Music on smartphones, song IDs and a podcast primer
Bob's Tech Talk
Q. I have used an iPod for years, but now that I carry a smartphone, I’d like to use it for music. What is the best way to do that?
A. Any smartphone can replace an iPod. To get started, try installing the music you already own onto your phone using the same connection formerly used for the iPod. Moving from an iPod to an iPhone is very simple, since everything is managed via iTunes. Moving from an iPod to Android may require a new app, but generally it can be done.
Where smartphones surpass the iPod is their ability to use streaming music services. These services deliver music catalogs with tens of millions of different songs, turning your smartphone into a universal jukebox. The three big streaming music services are Apple Music, Spotify, and Pandora. Each of them has different strengths, but they all deliver first class experiences. All three offer generous free trials to let you explore their options in depth. Apple (apple.com/music/) tends to be the easiest to use, so I would start there if you are already an Apple customer. Spotify (spotify.com) is a step up and works on both iPhone and Android. They have a larger catalog, and more options for sharing playlists with your friends. Pandora (pandora.com) does not have a giant catalog, but they generate excellent playlists. If you love music as much as I do, I recommend trying these services.
Q. Sometimes I hear a song that I would like to add to my music collection. What is the best way to find a song’s name?
A. The time-honored answer is a Google search. Choose a lyric phrase of at least three or four words. Nearly any short phrase will work. To help Google find the best answer, enter the phrase inside quote marks, then the word lyrics, exactly like this: “walk right through my shoes” lyrics. The quote marks tell Google to find the exact phrase, so spelling counts. Adding the word lyrics (or an artist’s name) will focus the search. This works nearly every time.
Most modern smartphones can find songs with voice commands. There are subtle differences depending on the smartphone model, but the basics are the same. Both Siri on Apple and Google Assistant on Android will try to find a song by listening to it for a few seconds. Tell Siri, “Hey Siri, Shazam this song,” or tell Google Assistant, “OK Google, Shazam this song.” The phone will listen for a few seconds, then tell you the name of the song. Shazam, which is also available as a standalone app, is a service that delivers this capability. I have tried this countless times, sometimes in very noisy places, and it works about 90 percent of the time. Practice with songs you already know. Next time you will know what to do when you hear that perfect song.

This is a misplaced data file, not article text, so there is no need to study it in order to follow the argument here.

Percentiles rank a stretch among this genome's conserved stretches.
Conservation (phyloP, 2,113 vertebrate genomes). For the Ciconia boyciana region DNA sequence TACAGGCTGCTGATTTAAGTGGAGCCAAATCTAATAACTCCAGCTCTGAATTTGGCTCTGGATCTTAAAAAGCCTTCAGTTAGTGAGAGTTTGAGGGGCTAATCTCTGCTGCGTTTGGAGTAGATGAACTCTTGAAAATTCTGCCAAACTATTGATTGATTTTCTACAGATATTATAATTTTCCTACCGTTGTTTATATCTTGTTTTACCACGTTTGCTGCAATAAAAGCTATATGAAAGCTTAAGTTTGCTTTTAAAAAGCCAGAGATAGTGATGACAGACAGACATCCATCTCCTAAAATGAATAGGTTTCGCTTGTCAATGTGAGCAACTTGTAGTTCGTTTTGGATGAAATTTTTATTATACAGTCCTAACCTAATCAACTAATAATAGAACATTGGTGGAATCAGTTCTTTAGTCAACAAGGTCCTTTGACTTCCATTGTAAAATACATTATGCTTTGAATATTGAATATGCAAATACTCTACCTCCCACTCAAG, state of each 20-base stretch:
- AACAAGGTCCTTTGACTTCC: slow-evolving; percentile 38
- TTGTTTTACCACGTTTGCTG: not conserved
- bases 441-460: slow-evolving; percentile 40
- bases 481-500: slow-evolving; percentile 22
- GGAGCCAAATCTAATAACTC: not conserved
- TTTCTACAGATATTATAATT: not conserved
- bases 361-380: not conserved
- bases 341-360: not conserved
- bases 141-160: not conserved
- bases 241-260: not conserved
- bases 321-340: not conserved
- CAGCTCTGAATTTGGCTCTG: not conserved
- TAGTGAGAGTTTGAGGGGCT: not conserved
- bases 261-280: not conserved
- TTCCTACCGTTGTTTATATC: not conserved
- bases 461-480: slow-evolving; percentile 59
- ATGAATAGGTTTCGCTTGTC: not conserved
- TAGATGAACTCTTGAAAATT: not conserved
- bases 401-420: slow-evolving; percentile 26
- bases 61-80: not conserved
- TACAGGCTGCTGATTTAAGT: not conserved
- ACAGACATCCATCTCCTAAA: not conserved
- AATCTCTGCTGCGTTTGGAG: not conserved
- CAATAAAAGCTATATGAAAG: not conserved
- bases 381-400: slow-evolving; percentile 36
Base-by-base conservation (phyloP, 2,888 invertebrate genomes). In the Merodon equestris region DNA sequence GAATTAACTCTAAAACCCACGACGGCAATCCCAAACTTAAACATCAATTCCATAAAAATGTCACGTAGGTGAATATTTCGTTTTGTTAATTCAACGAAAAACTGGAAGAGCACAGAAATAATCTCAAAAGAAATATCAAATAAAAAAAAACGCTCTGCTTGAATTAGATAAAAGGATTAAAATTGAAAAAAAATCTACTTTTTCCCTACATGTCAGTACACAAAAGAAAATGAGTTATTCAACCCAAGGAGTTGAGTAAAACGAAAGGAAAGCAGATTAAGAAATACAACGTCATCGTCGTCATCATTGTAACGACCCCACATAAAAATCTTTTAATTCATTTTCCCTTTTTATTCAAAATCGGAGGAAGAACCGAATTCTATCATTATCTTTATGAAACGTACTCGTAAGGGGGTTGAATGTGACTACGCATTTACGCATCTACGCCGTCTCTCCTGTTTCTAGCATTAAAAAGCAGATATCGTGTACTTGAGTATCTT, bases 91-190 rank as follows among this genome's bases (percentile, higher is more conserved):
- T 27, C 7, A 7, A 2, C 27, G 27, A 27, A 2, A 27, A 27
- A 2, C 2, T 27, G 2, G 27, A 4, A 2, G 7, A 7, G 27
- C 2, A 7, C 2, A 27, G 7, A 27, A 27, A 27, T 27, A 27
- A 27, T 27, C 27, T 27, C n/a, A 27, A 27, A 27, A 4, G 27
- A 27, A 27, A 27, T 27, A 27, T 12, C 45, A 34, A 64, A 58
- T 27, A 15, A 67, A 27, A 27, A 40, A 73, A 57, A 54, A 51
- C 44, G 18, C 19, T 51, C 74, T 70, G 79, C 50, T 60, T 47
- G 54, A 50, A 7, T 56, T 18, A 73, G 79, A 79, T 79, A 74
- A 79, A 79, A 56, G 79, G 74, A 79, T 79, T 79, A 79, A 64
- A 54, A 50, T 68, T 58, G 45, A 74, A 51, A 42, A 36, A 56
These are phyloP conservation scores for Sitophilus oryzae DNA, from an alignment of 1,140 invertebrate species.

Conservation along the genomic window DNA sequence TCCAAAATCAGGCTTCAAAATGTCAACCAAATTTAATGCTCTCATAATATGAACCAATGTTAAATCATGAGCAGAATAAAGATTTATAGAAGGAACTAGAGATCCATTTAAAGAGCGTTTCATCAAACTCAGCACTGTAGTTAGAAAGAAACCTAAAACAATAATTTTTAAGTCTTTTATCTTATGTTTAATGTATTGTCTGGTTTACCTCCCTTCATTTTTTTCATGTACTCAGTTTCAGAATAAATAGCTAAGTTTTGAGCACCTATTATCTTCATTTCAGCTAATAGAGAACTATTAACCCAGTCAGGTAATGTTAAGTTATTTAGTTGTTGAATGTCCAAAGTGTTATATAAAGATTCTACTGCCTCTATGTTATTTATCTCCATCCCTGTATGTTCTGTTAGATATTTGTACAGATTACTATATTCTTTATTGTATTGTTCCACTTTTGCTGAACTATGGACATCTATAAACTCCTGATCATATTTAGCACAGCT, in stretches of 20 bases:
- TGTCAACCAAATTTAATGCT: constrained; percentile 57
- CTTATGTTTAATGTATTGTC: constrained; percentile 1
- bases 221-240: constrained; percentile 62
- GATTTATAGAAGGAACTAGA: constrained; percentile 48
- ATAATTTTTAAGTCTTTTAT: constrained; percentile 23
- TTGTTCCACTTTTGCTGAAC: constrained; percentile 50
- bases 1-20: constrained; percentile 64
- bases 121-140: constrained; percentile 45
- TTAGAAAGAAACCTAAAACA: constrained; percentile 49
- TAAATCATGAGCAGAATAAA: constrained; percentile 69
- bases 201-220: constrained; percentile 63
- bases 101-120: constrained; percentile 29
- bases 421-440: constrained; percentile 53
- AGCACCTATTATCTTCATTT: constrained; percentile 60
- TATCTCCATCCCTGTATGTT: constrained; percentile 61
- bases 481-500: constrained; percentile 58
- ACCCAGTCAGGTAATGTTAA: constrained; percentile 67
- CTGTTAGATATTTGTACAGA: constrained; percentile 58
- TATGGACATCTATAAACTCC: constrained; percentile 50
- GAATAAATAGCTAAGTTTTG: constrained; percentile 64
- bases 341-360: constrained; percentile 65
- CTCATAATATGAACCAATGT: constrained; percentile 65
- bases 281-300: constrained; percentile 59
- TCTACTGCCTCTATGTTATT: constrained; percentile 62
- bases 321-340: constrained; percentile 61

Q. I would like to add some variety to the things I listen to while driving. I enjoy music, but I like stories as well. I have heard about podcasts, but do not know what they are. Can you help?
A. Most podcasts are spoken word audio programs that are produced on a regular schedule and automatically delivered to your computer or smartphone. Podcasts have been around for well over a decade, but the smartphone and a few successful programs have helped them find a broader audience in the last few years.
In many ways podcasts are similar to the way traditional radio sounded in its early days. Advertising is minimal, quality varies, and yet good podcasts still deliver a personal, satisfying listening experience. We are in the middle of a golden age of podcasts.
You do not have to have a smartphone in order to get started, but podcasts and smartphones are natural together. If you have an iPhone, start with the standard built-in app Podcasts. On Android, my favorite is an app called Pocket Casts. If you are on a personal computer, the best place to start on Mac or Windows is iTunes. Each of these programs offers a catalog of shows that you can subscribe to, all free. I’ll share a few of my personal favorites below.
A tech enthusiast his entire life, Bob can be contacted at email@example.com.
Wander the Web
In Our Time - Science, Religion, History and Culture
“In Our Time” is one of my favorite podcasts. Some podcasts are downloadable versions of radio broadcasts, and this is an excellent example of how moving online can be an improvement. The website includes access to over 500 back episodes, and on demand access makes your smartphone or computer act like a TiVo for radio. I am sorry for the cryptic URL, it is the only one available.
Podcasts with a Focus on Tech
Podcast topics range far beyond tech, but this is a tech column, so I am compelled to point out two of the best collections of tech-related podcasts, Relay and 5by5. Noteworthy programs include “Clockwise” and “The Critical Path.”
Is This Thing On?
isitdownrightnow.com is the first site to check if you suspect that while your internet connection is working, your favorite site is offline. It lists most of the major sites on its home page, and it will also search and report on any specific site by request.